10/10

Woodshock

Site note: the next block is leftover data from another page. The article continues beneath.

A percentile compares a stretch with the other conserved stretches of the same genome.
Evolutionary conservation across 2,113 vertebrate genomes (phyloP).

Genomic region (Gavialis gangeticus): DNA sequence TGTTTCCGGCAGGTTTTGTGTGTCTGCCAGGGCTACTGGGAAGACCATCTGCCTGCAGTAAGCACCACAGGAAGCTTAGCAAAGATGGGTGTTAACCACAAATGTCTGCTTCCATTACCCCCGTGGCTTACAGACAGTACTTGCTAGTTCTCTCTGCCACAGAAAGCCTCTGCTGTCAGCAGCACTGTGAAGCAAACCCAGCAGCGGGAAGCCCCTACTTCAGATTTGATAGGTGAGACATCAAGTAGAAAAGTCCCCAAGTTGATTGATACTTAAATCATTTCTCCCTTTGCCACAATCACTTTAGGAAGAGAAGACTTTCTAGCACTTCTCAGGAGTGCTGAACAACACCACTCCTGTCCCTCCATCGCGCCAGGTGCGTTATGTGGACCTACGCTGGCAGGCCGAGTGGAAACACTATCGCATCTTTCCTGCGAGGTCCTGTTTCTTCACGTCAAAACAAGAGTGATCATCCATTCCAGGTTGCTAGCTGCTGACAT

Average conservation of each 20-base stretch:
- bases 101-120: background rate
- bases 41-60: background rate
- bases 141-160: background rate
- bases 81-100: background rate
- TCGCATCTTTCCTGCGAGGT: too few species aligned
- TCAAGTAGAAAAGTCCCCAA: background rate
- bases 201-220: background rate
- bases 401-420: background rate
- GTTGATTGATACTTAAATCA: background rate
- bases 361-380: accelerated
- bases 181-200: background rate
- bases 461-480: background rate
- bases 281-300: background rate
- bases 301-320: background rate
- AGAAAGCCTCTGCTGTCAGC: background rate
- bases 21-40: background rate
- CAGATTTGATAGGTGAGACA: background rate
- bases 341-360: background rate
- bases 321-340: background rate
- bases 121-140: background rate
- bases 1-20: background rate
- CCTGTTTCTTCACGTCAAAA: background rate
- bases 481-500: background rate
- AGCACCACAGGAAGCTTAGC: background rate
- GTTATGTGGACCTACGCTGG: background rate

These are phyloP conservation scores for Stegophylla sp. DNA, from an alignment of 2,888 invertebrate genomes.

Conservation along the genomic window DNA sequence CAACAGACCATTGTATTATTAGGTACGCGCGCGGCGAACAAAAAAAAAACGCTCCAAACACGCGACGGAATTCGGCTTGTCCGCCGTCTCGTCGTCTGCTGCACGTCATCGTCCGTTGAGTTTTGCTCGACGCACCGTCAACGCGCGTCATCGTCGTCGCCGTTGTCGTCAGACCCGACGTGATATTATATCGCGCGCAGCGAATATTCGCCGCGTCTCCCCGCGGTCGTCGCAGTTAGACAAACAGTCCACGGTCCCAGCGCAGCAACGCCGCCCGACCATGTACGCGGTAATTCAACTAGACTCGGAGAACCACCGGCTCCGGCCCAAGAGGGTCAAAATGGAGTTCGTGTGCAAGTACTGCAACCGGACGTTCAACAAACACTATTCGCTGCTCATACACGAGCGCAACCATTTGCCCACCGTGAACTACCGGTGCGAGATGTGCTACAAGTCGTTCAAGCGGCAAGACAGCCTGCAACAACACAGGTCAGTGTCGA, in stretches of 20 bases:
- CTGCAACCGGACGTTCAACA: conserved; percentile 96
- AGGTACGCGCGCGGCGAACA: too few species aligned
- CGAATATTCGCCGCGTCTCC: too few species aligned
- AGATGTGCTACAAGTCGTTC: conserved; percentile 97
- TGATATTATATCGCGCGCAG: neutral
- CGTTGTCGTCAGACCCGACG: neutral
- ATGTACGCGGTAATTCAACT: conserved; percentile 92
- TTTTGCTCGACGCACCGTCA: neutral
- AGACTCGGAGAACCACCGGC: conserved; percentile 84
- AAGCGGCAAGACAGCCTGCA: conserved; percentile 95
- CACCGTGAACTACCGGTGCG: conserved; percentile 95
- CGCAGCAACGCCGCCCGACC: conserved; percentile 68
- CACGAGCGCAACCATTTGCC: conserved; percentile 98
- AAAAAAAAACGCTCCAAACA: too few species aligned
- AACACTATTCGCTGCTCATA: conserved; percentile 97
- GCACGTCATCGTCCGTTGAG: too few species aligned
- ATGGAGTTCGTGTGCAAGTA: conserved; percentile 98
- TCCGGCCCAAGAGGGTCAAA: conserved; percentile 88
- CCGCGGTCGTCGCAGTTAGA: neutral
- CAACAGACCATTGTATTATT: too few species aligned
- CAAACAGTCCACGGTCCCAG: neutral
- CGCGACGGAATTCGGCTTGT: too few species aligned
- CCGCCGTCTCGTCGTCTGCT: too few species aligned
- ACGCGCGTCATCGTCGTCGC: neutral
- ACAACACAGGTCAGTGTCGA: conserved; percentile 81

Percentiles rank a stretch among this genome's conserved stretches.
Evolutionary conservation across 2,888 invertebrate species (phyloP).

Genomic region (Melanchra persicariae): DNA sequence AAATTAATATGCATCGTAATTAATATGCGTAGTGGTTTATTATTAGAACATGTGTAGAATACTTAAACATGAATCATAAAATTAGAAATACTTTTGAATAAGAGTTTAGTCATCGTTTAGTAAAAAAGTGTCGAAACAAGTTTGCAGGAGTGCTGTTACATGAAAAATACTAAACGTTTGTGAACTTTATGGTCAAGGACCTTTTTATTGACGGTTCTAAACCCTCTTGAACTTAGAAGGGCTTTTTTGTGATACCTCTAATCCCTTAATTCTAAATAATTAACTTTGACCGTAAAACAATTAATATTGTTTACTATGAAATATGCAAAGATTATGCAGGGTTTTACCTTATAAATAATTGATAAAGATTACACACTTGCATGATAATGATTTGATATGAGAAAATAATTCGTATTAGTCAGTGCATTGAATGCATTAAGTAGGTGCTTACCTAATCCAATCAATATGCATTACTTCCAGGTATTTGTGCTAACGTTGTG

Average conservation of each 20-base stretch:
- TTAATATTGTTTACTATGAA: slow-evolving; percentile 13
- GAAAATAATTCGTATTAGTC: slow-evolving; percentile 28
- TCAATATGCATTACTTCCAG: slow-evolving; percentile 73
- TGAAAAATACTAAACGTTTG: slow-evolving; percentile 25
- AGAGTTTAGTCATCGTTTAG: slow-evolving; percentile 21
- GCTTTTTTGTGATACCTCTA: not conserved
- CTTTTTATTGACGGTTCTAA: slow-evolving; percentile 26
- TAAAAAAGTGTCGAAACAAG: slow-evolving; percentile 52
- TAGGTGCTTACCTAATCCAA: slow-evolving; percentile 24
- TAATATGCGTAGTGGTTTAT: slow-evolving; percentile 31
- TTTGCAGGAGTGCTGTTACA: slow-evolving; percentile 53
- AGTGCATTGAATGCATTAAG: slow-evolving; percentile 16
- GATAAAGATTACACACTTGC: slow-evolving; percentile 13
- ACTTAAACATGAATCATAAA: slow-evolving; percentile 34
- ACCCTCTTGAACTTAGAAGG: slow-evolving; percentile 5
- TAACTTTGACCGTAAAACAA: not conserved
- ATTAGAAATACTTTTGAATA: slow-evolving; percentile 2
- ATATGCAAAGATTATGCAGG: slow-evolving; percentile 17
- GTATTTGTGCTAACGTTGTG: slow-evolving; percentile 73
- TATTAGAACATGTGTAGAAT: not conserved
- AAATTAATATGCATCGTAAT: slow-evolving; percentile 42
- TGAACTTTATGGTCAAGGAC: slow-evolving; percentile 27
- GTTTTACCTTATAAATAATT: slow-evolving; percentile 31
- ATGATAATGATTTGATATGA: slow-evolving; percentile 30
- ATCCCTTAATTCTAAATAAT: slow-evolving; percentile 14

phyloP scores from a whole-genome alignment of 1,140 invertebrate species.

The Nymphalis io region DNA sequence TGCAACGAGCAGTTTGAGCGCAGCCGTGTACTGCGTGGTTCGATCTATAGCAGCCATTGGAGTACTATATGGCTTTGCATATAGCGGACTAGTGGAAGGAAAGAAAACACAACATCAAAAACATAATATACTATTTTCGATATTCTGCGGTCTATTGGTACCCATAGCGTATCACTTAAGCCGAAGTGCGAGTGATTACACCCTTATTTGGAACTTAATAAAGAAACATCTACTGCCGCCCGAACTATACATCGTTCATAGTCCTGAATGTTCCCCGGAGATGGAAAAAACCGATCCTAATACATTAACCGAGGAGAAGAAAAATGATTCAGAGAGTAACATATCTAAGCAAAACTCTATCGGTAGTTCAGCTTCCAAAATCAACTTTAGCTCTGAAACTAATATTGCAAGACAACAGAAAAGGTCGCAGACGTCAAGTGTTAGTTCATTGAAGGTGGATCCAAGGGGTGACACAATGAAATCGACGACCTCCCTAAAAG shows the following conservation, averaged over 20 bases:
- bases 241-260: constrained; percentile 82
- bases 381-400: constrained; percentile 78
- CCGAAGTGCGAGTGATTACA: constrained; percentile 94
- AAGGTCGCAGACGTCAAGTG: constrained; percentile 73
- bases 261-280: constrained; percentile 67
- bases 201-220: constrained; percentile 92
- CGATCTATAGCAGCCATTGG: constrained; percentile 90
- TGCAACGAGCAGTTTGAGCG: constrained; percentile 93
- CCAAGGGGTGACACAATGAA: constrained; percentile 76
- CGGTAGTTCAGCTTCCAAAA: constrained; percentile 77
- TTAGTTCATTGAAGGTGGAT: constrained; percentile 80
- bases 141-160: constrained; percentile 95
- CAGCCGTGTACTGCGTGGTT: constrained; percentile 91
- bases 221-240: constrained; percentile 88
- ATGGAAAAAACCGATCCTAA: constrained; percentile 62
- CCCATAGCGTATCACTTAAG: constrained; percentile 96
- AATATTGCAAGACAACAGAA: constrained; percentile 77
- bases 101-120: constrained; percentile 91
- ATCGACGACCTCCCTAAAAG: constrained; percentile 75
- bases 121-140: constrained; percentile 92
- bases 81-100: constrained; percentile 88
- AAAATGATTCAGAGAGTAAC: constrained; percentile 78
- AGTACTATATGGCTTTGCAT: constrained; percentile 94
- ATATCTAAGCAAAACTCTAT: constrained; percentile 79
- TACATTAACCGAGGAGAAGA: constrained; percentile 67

The grief and anguish of loss takes many mental and physical forms, in the new psychological melodrama ‘Woodshock’. The exquisite feature film debut of visionary fashion designers Kate and Laura Mulleavy , their film is a hypnotic exploration of isolation, paranoia, and grief that exists in a dream-world all on its own. Kirsten Dunst stars as Theresa, a haunted young woman spiraling in the wake of profound loss, torn between her fractured emotional state and the reality-altering effects of a potent cannabinoid drug that has got her uncertain about the things that she sees and feels. Immersive, spellbinding, and sublime, ‘Woodshock’ transcends genre to become a singularly thrilling cinematic experience that marks the arrival of the Mulleavy siblings as a major new voice in film. ‘Woodshock’ is rated R for drug use, adult language and a scene of violence.